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May 25, 2019
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Greetings everyone,
So many times I see questions about updating the Linux system installed on your computer,
especially from someone new to Linux.
I use Linux Mint 21.2 Victoria as my main machine.
As a former Windows user, I understand what it is like to go through the transition to Linux.
I am just an ordinary computer user.
What I have found is that in order to keep my machine up and running well, I should update
as often as necessary. In Linux it is easy to do.
I'll show each step.
Screenshot at 2024-02-03 08-13-38.png

On the bottom, in the panel, on the right side there is a shield with a red dot on it. If the red dot is missing, there are no new updates.
Then click on the shield and the next picture will show up.

Screenshot at 2024-02-03 08-50-12.png

On this screen you will see all the updates available. I just click on "Install Updates".

Next comes this:
Screenshot at 2024-02-03 08-50-56.png

You must put your password in the box. After doing so the next thing happens.

Screenshot at 2024-02-03 08-51-21.png

All done.
That's all there is to it.
Hope this is helpful.
Old Geezer
Tango Charlie

First thing I do before using my computer is check for updates.
If any updates are available I install them just takes a minute.
In Linux it is easy to do.
In Linux Mint it is easy to do. But not all distos have an update manager. Still, it is very easy to check for updates in OSs without an update manager.

1) Open Synaptic
2) Click "Reload"
3) After the new package info is downloaded click "Mark all upgrades"
4) If there are updates, they will show up in a new window in the center of the screen, click "Mark"
5) Click "Apply," then "Apply" again
6) Done.
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Puppy's model is a wee bit different. She doesn't HAVE an 'update' system, as such; because each Puppy release is so small - and is designed, moreover, as what amounts to a 'frozen snapshot in time' (and is super easy to install, too), all we do is to delete the current build and replace it with the next one along.......which contains newer/more up-to-date versions of everything.

Takes about 5 minutes to accomplish. In addition, although many will be horrified at not having a constant stream of updates offered, Puppy is inherently safe due to the way each and every individual session gets 'saved' at the user's discretion.......either at regular, timed intervals; manually, where the user decides WHEN (or IF) they wish to 'save'; or as a permanent 'Live' session, where every session is allowed to simply evaporate into cyberspace. At the next boot, the user is presented with what amounts to a brand-new, squeaky-clean install again (loaded into the freshly-created virtual RAM-disk, once again, from unmodifiable read-only files).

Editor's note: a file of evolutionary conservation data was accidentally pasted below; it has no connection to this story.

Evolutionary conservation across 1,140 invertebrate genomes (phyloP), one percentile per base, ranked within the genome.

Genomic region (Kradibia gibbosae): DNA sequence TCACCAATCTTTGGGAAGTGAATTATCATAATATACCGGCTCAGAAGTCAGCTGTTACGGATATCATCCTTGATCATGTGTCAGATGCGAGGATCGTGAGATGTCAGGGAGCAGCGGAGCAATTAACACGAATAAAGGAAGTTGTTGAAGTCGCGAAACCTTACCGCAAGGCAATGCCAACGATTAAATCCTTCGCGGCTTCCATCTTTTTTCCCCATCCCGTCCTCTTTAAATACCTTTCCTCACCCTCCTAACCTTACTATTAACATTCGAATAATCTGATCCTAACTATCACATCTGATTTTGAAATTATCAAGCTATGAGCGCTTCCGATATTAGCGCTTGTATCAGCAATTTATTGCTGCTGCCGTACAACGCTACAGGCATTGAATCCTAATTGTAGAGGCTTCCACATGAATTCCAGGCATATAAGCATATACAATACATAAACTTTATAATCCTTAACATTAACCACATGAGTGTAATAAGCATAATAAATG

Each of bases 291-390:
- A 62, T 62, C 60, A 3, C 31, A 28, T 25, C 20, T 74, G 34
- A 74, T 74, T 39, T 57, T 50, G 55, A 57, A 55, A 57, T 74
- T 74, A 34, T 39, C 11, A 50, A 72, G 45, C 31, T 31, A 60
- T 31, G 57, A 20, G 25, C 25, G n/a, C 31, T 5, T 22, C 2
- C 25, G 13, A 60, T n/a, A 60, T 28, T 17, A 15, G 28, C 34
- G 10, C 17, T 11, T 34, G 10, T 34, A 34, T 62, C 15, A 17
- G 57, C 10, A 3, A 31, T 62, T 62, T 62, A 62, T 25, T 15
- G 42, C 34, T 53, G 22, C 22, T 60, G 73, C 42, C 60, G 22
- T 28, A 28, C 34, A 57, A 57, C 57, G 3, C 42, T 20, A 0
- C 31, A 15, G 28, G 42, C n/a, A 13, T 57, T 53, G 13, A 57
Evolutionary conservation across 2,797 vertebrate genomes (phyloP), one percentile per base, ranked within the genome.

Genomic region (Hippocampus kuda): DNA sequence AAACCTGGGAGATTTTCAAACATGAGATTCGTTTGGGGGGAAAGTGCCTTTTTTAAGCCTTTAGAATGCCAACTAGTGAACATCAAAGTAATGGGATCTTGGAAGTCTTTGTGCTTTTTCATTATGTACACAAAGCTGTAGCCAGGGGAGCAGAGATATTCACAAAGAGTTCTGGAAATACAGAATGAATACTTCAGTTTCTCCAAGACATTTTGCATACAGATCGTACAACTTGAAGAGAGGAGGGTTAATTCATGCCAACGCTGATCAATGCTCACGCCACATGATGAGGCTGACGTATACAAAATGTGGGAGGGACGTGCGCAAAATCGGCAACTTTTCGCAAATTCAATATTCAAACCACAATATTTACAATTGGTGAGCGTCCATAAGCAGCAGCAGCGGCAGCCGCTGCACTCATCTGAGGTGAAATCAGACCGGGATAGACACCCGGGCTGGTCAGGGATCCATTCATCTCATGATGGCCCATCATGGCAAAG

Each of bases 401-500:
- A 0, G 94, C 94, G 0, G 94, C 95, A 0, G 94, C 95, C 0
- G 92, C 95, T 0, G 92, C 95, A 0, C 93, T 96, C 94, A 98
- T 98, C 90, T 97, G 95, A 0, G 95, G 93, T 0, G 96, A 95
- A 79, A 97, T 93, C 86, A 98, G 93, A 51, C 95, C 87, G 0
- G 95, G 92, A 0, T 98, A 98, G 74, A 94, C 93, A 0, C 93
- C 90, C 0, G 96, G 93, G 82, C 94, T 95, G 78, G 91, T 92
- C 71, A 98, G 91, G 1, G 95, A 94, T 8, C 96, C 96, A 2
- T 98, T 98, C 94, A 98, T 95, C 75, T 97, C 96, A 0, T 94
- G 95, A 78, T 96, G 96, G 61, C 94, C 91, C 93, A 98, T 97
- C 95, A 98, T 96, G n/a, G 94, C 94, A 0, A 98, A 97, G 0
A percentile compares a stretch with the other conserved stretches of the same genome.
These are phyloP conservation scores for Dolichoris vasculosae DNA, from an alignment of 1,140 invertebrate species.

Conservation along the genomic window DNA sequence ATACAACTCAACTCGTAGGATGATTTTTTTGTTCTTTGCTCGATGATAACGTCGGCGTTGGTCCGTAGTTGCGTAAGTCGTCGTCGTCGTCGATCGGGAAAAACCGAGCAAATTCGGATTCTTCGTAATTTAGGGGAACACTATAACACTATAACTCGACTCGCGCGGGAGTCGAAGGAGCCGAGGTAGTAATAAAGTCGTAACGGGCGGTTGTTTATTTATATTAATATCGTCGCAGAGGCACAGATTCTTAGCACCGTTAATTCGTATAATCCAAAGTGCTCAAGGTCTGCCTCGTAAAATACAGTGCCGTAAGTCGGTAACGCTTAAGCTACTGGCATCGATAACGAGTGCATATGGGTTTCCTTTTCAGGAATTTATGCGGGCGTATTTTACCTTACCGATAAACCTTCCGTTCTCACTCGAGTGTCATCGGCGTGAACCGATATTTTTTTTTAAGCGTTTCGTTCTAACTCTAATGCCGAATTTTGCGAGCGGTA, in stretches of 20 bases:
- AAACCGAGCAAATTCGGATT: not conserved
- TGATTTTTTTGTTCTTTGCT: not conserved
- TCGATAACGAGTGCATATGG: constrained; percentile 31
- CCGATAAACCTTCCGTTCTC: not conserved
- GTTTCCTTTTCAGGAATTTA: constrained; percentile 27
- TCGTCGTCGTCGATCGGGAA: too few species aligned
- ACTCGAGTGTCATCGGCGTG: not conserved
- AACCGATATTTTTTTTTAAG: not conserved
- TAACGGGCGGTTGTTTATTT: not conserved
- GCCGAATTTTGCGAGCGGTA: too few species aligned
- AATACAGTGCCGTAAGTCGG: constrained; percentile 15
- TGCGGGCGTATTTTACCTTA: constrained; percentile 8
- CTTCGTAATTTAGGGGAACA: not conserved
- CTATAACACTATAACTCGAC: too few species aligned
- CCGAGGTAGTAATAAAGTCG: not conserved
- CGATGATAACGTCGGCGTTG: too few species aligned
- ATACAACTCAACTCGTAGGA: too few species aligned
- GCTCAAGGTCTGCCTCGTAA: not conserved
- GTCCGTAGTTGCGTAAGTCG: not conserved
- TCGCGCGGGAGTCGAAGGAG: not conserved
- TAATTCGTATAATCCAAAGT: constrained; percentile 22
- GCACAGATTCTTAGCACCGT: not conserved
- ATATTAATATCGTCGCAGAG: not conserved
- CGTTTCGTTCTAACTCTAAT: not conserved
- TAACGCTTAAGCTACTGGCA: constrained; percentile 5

The 'portable', self-contained browser/app ecosystem which I helped to pioneer for Puppy, especially if run from a flash drive or other removable external storage medium, helps enormously with keeping everything 'safe'.....the more so if browsers, in particular, are configured to auto-clear cache, browsing history, etc, at shutdown. In almost a decade with "our Pup", I've yet to be 'compromised' in any way, shape or form..!

Even for mainstream distros, the updates are offered.......yet are never forced onto the user in the way that Windows does. The whole process is SO much more civilized & refined.....

Thanks for the 'walk-through', Charlie. I'm sure many will appreciate it.

Mike. :D
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The Mint Update Manager is the best...just wait till you see the orange circle...that tells you updates are available and install all updates.